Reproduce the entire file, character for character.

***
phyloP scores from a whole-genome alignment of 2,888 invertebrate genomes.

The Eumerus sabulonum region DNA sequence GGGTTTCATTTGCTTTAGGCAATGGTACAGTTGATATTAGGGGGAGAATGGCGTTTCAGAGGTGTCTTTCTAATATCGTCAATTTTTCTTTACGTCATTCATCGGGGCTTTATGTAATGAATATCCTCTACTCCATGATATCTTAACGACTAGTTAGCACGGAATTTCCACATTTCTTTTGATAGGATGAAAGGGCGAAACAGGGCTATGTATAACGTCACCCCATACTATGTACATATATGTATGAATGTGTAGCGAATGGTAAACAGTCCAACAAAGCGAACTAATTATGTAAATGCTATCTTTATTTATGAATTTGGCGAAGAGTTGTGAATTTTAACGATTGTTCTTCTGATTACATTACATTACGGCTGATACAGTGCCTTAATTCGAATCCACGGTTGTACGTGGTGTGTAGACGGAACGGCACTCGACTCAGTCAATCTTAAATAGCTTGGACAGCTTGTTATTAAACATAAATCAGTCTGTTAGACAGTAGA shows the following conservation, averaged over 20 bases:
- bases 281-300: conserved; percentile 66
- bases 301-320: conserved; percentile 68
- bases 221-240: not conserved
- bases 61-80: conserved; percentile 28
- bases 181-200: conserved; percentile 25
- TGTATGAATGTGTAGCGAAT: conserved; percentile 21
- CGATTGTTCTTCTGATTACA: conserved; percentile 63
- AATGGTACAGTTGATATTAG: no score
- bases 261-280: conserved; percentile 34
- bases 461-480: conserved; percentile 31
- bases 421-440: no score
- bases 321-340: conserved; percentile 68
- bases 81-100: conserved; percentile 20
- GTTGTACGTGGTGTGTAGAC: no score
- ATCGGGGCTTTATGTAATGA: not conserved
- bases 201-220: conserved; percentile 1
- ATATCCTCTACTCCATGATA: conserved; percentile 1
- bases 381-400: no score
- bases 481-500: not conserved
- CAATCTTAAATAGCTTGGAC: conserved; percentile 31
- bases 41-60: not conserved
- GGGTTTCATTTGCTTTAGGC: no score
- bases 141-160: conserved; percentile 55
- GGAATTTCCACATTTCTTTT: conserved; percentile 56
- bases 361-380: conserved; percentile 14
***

phyloP scores from a whole-genome alignment of 2,888 invertebrate genomes.

The Eumerus sabulonum region DNA sequence GGGTTTCATTTGCTTTAGGCAATGGTACAGTTGATATTAGGGGGAGAATGGCGTTTCAGAGGTGTCTTTCTAATATCGTCAATTTTTCTTTACGTCATTCATCGGGGCTTTATGTAATGAATATCCTCTACTCCATGATATCTTAACGACTAGTTAGCACGGAATTTCCACATTTCTTTTGATAGGATGAAAGGGCGAAACAGGGCTATGTATAACGTCACCCCATACTATGTACATATATGTATGAATGTGTAGCGAATGGTAAACAGTCCAACAAAGCGAACTAATTATGTAAATGCTATCTTTATTTATGAATTTGGCGAAGAGTTGTGAATTTTAACGATTGTTCTTCTGATTACATTACATTACGGCTGATACAGTGCCTTAATTCGAATCCACGGTTGTACGTGGTGTGTAGACGGAACGGCACTCGACTCAGTCAATCTTAAATAGCTTGGACAGCTTGTTATTAAACATAAATCAGTCTGTTAGACAGTAGA shows the following conservation, averaged over 20 bases:
- bases 281-300: conserved; percentile 66
- bases 301-320: conserved; percentile 68
- bases 221-240: not conserved
- bases 61-80: conserved; percentile 28
- bases 181-200: conserved; percentile 25
- TGTATGAATGTGTAGCGAAT: conserved; percentile 21
- CGATTGTTCTTCTGATTACA: conserved; percentile 63
- AATGGTACAGTTGATATTAG: no score
- bases 261-280: conserved; percentile 34
- bases 461-480: conserved; percentile 31
- bases 421-440: no score
- bases 321-340: conserved; percentile 68
- bases 81-100: conserved; percentile 20
- GTTGTACGTGGTGTGTAGAC: no score
- ATCGGGGCTTTATGTAATGA: not conserved
- bases 201-220: conserved; percentile 1
- ATATCCTCTACTCCATGATA: conserved; percentile 1
- bases 381-400: no score
- bases 481-500: not conserved
- CAATCTTAAATAGCTTGGAC: conserved; percentile 31
- bases 41-60: not conserved
- GGGTTTCATTTGCTTTAGGC: no score
- bases 141-160: conserved; percentile 55
- GGAATTTCCACATTTCTTTT: conserved; percentile 56
- bases 361-380: conserved; percentile 14